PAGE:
The spectacular international bestseller that introduced Washington-based homicide detective Alex Cross and launched James Patterson's career as one of the fastest-selling thriller writers in the world -- now reissued in striking new cover style. He had always wanted to be famous. When he kidnapped two well-known rich kids, it was headline news. ...
The spectacular international bestseller that introduced Washington-based homicide detective Alex Cross and launched James Patterson's career as one of the fastest-selling thriller writers in the world -- now reissued in striking new cover style. He had always wanted to be famous. When he kidnapped two well-known rich kids, it was headline news. Then one of them was found -- dead -- and the whole nation was in uproar. For such a high-profile case, they needed the top people -- Alex Cross, a black detective with a PhD in psychology, and Jezzie Flanagan, an ambitious young Secret Service agent -- yet even they were no match for the killer. He had the unnerving ability to switch from blood-crazed madness to clear-eyed sanity in an instant. But was he the helpless victim of a multiple-personality disorder -- or a brilliant, cold-blooded manipulator?
MY SON-IN-LAW IS COLLECTING PATTERSON FIRST EDITIONS....LOVE JAMES PATTERSON AND HAVE READ EVERYTING HE WRITES.
Nov 5, 2009
thought I had this figured out...what a surprise ending
Oct 8, 2009
Patterson at His Best
My book club decided to go back and read the book that launched Patterson's career. It's suspenseful and intriguing. A fantastic read that's great for discussion.
Jun 2, 2009
i am so hooked on all of james pattersons books, i never want to put them down.
Dec 25, 2008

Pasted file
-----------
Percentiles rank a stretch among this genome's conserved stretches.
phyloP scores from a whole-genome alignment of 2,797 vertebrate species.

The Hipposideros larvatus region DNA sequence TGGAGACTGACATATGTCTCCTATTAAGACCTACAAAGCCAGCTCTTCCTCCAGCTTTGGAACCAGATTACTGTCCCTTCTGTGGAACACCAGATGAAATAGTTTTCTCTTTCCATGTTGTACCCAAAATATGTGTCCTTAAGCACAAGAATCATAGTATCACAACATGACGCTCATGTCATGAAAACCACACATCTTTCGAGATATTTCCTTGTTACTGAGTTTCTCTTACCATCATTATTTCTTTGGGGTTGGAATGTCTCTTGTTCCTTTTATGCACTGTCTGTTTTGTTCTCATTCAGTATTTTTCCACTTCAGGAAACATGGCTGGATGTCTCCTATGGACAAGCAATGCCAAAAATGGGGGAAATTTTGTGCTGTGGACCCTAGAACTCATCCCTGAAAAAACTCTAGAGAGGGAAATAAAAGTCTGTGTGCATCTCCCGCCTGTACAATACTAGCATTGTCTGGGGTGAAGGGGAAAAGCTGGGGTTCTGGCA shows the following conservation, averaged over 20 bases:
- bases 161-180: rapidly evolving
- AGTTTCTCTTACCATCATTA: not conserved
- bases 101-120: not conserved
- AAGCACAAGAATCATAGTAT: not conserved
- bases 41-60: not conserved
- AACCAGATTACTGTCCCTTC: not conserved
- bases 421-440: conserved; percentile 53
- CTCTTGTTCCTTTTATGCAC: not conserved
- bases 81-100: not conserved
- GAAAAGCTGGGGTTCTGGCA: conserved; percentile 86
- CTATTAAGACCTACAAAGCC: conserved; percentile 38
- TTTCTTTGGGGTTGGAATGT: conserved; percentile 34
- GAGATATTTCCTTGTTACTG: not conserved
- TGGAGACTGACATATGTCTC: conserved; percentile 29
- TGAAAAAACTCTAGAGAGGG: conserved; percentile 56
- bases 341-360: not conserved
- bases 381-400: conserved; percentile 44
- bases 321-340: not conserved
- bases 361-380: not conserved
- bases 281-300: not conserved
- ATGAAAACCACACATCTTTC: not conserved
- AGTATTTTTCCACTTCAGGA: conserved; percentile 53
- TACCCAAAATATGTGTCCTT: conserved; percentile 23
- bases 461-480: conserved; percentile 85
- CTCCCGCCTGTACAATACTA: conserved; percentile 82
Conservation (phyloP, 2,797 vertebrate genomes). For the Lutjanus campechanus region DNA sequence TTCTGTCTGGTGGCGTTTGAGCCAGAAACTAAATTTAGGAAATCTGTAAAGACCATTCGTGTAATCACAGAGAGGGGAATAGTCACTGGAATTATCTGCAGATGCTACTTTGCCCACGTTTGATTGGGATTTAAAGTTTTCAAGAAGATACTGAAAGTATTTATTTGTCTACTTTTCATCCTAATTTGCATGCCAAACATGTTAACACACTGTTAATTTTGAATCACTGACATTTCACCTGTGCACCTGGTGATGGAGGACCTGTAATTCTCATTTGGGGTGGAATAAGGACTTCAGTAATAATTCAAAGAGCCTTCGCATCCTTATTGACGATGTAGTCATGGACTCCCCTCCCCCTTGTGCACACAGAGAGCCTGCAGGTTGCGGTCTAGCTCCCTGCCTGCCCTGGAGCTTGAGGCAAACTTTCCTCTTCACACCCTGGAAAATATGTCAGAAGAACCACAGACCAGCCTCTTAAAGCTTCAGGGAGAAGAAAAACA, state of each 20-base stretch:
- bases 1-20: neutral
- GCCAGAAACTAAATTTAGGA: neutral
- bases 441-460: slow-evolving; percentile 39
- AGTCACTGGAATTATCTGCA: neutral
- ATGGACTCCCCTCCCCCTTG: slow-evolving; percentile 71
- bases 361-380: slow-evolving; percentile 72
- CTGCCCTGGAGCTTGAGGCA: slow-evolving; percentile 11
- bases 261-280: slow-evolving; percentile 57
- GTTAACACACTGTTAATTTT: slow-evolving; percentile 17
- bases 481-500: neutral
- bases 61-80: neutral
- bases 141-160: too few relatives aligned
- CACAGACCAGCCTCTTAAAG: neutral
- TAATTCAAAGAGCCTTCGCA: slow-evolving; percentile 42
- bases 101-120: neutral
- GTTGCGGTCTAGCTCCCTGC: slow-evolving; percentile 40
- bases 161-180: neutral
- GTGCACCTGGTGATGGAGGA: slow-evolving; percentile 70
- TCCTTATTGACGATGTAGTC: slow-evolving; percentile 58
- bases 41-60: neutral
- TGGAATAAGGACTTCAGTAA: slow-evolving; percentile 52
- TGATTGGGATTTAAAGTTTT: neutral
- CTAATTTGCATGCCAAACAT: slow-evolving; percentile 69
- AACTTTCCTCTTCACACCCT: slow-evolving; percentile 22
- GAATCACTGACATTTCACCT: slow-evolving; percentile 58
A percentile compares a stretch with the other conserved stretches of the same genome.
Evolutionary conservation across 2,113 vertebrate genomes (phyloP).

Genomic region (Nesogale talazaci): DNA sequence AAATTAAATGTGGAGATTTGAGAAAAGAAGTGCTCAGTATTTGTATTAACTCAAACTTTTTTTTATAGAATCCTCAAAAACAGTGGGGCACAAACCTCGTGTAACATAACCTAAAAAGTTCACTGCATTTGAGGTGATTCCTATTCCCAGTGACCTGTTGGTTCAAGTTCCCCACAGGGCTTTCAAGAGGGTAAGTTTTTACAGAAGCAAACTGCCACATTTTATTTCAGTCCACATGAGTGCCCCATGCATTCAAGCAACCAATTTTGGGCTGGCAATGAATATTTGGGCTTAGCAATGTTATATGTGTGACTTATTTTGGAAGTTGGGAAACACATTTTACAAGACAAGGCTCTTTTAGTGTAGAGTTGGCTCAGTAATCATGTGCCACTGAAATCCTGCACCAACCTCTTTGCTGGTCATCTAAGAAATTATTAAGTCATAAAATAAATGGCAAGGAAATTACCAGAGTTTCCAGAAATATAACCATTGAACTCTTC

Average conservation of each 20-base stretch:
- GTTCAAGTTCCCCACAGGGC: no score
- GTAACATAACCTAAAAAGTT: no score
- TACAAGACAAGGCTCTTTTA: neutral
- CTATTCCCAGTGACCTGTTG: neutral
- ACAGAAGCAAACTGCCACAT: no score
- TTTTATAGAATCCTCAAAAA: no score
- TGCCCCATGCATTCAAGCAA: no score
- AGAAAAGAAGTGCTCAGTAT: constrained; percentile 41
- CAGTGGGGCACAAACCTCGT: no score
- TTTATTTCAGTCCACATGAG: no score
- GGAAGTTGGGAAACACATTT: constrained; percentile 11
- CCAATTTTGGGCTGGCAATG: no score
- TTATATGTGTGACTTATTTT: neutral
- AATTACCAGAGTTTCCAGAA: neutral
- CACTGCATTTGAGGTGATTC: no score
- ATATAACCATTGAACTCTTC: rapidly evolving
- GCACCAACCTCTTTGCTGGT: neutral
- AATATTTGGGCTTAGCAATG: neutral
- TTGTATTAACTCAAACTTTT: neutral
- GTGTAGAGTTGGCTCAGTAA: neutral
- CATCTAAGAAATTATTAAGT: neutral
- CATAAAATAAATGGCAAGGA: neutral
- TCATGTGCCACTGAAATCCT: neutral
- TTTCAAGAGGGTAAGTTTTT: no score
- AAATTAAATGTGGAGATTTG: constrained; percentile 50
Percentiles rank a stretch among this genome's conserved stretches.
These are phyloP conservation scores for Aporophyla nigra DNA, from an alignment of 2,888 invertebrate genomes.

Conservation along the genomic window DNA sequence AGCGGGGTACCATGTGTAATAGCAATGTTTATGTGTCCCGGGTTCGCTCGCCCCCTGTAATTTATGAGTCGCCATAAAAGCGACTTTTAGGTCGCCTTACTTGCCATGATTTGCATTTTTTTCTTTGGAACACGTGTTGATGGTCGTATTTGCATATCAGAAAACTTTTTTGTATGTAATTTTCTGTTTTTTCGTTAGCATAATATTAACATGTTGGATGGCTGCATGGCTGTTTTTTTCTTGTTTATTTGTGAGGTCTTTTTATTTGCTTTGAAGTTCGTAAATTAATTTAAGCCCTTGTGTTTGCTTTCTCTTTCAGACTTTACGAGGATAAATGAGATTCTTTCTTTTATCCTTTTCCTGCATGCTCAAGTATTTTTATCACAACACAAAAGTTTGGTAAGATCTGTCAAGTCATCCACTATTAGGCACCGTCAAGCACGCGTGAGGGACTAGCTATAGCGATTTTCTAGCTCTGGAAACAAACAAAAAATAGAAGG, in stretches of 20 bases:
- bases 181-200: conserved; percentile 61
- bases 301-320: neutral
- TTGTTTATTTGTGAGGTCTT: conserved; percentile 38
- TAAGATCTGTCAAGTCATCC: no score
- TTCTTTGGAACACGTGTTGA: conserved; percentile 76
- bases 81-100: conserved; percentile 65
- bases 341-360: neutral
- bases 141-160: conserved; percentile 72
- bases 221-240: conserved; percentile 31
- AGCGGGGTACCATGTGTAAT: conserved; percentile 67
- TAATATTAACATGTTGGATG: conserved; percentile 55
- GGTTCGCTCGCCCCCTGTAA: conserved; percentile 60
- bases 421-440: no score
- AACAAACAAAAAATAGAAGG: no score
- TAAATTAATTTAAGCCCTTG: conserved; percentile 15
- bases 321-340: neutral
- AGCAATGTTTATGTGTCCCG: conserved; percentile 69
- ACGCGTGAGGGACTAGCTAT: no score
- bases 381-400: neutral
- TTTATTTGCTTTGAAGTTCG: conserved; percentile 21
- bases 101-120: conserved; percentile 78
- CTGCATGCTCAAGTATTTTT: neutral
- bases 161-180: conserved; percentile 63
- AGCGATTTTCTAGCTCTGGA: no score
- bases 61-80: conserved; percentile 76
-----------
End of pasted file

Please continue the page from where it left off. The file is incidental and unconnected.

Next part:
This story line must appeal to guys who don't mind gore. It was a real downer for me. It's not that I (a female) go for romance novels...I never have; but I like to be entertained when I read for relaxation, not frightened to death, disgusted or unhappy.
I understand it's been made into a movie. Good luck.
Publishers Weekly, 1992-11-02 This second big winter thriller by a writer named Patterson (see Fiction Forecasts, Oct. 19) features a villain (a multiple-personality serial killer/kidnapper) whom the publisher hopes will remind readers of Thomas Harris's Hannibal Lecter, and a hero who is compared to those of Jonathan Kellerman. Unfortunately, the novel has few merits of its own to set against those authors' works. Hero Alex Cross is in fact a black senior detective in Washington, D.C., who is also a psychiatrist and has a facile but not entirely convincing line of sentimental-cynical patter. The villain is Gary Soneji/Murphy (read Hyde/Jekyll), who kills for recognition, and finally kidnaps the kids of prominent parents. Alex is soon on the case, more enraged by Gary's killing of poor ghetto blacks than by the Lindbergh-inspired kidnapping, and becomes involved with a gorgeous, motorcycle-riding Secret Service supervisor who is not what she seems. Soneji/Murphy is eventually captured--but can the bad part of him be proven guilty? There is even a hint at the end that he may survive for a sequel, though the reader has virtually forgotten him by then. Spider reads fluently enough, but its action and characters seem to have come out of some movie-inspired never-never land. If a contemporary would-be nail-biter is to thrill as it should, it urgently needs stronger connections to reality than this book has. Come back, Thomas Harris! 150,000 first printing; Literary Guild main selection. (Jan.)
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